Day 931

download

Making everything better.

Sweetest memories come from mundane everyday activities.

When Saagar and I went for our weekly shopping, he loved to take full charge of steering the trolley around. He wouldn’t want me to touch it. Sometimes I would mistakenly place a hand on it and get a glare from him. Other times I would deliberately touch the trolley with the tip of my little pinky, just to get a reaction from him. I was never disappointed. He obliged. We also had a ritual of rewarding ourselves with a chocolate éclair each, on our way home.

Soon after Day 0, I couldn’t manage to go to that supermarket without a major heart-break. I would stand in front of the bakery section and cry like a school kid with sobs and tissues and both my fists covering my eyes. It didn’t matter who was around. It didn’t matter that I made a spectacle of myself. It just happened.

Today, it didn’t happen. We went there and finished our shopping. We went to the bakery section. Si stood beside me and put his hand on my shoulder as we got our chocolate eclairs. We went to the car-park, stood in the sun and enjoyed our sweet rewards. It felt like Saagar was there. He was there in our hearts and minds.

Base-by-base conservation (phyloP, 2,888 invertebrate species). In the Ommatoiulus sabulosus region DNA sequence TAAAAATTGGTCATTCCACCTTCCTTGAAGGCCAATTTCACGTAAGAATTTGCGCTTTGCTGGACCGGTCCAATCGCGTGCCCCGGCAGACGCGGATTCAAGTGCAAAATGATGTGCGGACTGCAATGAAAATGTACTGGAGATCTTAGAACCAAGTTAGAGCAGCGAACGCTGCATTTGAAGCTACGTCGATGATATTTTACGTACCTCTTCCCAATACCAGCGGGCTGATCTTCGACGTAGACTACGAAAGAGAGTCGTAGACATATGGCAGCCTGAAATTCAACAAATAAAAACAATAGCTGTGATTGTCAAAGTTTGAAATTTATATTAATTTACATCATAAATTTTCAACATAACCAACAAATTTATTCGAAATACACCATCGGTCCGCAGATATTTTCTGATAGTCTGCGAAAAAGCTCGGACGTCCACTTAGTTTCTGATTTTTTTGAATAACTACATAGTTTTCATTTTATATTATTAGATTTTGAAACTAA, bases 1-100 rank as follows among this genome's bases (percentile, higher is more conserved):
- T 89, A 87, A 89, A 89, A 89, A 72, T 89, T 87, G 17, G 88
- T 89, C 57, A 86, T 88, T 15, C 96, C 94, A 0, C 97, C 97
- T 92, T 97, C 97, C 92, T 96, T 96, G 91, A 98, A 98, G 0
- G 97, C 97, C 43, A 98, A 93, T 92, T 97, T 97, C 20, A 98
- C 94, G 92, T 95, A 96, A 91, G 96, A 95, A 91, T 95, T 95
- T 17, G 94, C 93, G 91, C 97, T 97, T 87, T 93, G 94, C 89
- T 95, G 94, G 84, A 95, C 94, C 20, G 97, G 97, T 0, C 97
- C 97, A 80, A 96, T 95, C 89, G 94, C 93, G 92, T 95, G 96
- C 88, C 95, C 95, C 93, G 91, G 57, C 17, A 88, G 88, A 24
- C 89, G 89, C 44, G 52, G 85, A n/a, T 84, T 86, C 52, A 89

The Japanese have a word, kaizen. Kai means change and zen means good. Kaizen is based on the philosophical belief of continuous, incremental improvement. It believes that everything can be changed for the better. Nothing is ever seen as a status quo – there are continuous efforts to improve which result in small, often imperceptible, changes over time. These small changes add up to big changes over the longer term.

Getting better at getting better.

 

 

 

Day 929

IMG_1006

Loveliest stranger

“Hi.

Whether this will reach you I do not know, whether this will cause you pain I hope not as that is the opposite of my intention! I have hummed and harred over sending this message to you as I am not usually one for publicising my feelings or feeling like I am getting involved in other people’s business but I just wanted to send you a message.